The course of upper back pain and how to treat it depends on the underlying cause of the condition. Even in cases where it seems obvious what started the upper back pain, such as an injury from a fall, the specific source of pain within the body can sometimes remain elusive. Regardless of whether the exact source of upper back pain can be determined, it helps to know the various potential causes in order to better narrow down which treatments may be best.
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Diagnosis of Chronic Pain Syndrome - The first thing your doctor will do is take a thorough medical history. You’ll be asked things like: when your pain started, what it feels like (for example, burning and sharp or dull and aching), where it’s located, if anything makes it better or worse. Because certain conditions can lead to chronic pain syndrome, your doctor may order imaging tests to determine if there is joint or tissue damage that may explain your pain. For example, your doctor may order an MRI to determine if your pain is stemming from a herniated disk, an X-ray to see if you have osteoarthritis or a blood test to check for rheumatoid arthritis.
Anyone Can Do It - You don’t have to be flexible, fit, or comfortable wearing spandex to practice yoga. You don’t have to be young, wealthy, or able-bodied. You don’t even need a ton of free time. You can practice yoga in a wheelchair, at home in your pajamas, or in as little as 5-minute slices of time. You can do very challenging yoga poses or more gentle ones. Look for yoga classes that fit your needs or find a video online that suits you.
Regardless of whether spinal pain originates in the neck, upper back, or lower back, it can become bad enough to reduce your ability to enjoy an active lifestyle. But there are also some aspects that make upper back pain different from neck and lower back pain. Let’s explore 3 of them. 1 - Upper Back Pain Is Less Common - Estimates regarding the prevalence of upper back pain vary widely. However, compared to neck pain and lower back pain, upper back pain is considered relatively rare. One commonly cited reason for less upper back pain is that the thoracic spine has extra support from its attachment to the rib cage, which is critical for protecting vital organs. Meanwhile, the neck and lower back are more mobile and likelier to...
Most pain subsides after an injury heals or an illness runs its course. But with chronic pain syndrome, pain can last for months and even years after the body heals. It can even occur when there’s no known trigger for the pain. According to the National Center for Complementary and Integrative Health, chronic pain is defined as lasting anywhere from 3 to 6 months, and it affects some 25 million Americans.
Have a pain problem and wondering if yoga can help? I understand – not just as a doctor, but also as a patient. I took up yoga when I was struggling with a knee problem, well over a decade ago now. While I initially experimented with yoga with the hope that it would improve how my knee felt, I soon discovered that it could help me in much bigger ways, including bettering my mood, teaching me to better manage stress, and just plain helping me smile after a rough day. Frankly, I have found yoga to be so impactful that I can’t imagine going without it – and yes, it did seem to reduce the pain in my knee.
If you suffer from a lower back condition like a lumbar herniated disc or spinal stenosis your doctor will likely recommend exercise as part of your treatment program. But what should you do if your exercise regimen exacerbates your lower back condition? Should you work through the pain?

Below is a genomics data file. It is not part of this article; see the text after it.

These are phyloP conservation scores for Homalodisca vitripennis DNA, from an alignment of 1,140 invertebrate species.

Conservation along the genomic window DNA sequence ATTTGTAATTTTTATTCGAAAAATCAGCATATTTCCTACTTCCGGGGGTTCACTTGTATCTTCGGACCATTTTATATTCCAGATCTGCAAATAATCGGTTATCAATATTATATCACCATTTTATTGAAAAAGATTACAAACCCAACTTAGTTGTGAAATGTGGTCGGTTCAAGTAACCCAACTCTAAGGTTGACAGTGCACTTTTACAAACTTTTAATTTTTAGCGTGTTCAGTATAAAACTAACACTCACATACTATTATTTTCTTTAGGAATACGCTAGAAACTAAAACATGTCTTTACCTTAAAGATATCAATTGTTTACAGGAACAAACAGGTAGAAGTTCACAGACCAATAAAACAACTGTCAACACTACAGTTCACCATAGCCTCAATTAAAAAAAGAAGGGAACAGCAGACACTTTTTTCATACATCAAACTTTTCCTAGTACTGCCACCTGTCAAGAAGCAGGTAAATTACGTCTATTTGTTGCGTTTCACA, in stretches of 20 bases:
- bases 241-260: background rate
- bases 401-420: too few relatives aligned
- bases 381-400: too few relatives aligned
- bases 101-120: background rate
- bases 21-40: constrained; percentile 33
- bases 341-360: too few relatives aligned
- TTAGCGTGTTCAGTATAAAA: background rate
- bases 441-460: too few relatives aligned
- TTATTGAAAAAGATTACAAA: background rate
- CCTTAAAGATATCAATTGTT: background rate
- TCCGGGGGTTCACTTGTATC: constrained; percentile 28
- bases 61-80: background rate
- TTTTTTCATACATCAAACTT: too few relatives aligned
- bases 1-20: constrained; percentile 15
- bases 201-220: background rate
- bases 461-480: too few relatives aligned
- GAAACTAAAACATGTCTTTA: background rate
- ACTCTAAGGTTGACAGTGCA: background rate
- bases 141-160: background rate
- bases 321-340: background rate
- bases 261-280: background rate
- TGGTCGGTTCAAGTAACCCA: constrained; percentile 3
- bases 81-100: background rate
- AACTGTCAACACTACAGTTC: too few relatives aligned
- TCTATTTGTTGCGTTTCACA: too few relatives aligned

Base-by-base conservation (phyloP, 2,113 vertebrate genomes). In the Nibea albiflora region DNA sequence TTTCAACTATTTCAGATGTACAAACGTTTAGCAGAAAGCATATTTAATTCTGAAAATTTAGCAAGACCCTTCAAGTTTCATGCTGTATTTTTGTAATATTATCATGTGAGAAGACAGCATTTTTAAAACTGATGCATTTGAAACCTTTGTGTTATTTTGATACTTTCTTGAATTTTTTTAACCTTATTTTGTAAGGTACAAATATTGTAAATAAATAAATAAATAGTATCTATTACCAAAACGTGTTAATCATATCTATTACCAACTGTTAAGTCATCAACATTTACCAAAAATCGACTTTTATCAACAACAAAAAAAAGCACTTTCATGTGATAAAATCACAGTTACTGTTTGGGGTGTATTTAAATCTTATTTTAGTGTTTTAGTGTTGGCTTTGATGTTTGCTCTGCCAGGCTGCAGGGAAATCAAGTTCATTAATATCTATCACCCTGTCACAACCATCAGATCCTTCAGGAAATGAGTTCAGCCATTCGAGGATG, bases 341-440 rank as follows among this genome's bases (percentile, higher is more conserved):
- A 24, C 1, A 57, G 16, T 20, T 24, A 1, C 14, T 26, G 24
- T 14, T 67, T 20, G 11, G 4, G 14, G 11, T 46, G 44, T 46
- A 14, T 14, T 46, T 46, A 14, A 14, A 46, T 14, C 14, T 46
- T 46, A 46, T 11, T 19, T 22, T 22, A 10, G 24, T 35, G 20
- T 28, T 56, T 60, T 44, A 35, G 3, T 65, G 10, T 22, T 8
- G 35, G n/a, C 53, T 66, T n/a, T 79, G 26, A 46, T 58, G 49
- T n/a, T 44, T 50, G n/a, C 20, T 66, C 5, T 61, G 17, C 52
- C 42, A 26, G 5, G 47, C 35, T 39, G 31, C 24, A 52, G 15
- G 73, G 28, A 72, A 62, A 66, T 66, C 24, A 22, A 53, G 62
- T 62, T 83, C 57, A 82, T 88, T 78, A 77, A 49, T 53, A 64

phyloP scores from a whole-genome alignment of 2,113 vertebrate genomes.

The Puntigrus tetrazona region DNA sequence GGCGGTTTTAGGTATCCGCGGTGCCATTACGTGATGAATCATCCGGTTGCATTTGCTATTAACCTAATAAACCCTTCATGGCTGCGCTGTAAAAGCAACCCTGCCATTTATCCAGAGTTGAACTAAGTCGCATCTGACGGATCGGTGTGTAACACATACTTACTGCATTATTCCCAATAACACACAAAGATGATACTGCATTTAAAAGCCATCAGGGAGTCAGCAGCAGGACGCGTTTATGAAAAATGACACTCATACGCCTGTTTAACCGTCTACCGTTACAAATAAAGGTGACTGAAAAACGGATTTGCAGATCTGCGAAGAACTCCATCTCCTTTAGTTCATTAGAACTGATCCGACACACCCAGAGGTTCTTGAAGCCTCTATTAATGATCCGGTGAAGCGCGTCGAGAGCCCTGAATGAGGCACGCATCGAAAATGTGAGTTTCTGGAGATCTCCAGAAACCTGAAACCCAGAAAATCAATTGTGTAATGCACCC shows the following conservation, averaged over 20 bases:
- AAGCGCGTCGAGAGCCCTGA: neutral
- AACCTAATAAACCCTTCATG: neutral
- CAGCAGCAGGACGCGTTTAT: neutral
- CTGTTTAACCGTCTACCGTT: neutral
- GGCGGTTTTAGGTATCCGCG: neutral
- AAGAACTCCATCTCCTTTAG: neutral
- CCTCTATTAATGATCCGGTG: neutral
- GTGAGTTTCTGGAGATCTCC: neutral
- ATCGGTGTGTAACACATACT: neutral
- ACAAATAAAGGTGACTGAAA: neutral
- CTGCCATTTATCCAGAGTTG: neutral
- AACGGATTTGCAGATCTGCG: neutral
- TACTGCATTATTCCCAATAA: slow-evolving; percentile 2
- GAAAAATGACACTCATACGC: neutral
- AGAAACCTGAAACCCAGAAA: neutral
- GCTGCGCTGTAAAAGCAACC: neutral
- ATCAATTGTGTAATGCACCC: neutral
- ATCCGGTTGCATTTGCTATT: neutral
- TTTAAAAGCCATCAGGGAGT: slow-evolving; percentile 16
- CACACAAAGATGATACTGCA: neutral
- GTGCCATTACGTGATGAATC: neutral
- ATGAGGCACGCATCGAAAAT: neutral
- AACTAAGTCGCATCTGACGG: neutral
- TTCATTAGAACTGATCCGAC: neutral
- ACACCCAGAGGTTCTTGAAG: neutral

Soreness vs. pain related to a lower back condition - Before we talk about whether you should work through your lower back pain, let’s quickly look at the difference between soreness and pain related to a lower back condition. Minor soreness is a natural result of exercise, and it is especially prominent amongst those who are new to exercising.
Everyone experiences occasional aches and pains. Sudden pain is an important reaction of the nervous system that helps alert you to possible injury. When an injury occurs, pain signals travel from the injured area up to your spinal cord and your brain. The pain will usually become less severe as the injury heals. However, chronic pain is different from typical pain. With chronic pain, your body continues to send pain signals to your brain, even after an injury heals. This can last several weeks to years. Chronic pain can limit your mobility and reduce your flexibility, strength, and endurance. This may make it challenging to get through daily tasks and activities.
With so many questions right now about the dangers of the coronavirus (COVID-19), you might be wondering how chronic pain might affect the immune system’s ability to fight off disease. Since COVID-19 surfaced a few months ago, we’ve learned that certain people are more susceptible to it than others. Some of the factors that seem to increase the severity of the illness include age, smoking, gender, co-existing chronic medical problems, heart disease, hypertension, diabetes, and underlying lung problems from diseases like COPD. This has led to a general view that those with more compromised immunes systems are more likely to experience the worst coronavirus episodes and a higher mortality rate.
You've seen all the doctors and specialists, and you've had all the tests—then, at the end of it all, you’ve discovered that your back pain is "chronic." For many, this is an unfortunate reality thanks to conditions that are not easily treated and rarely cured such as degenerative disc disease, spinal stenosis, and spondylolisthesis. Chronic pain from these conditions often follows a pattern of low-level discomfort with intermittent flare-ups of more intense pain.
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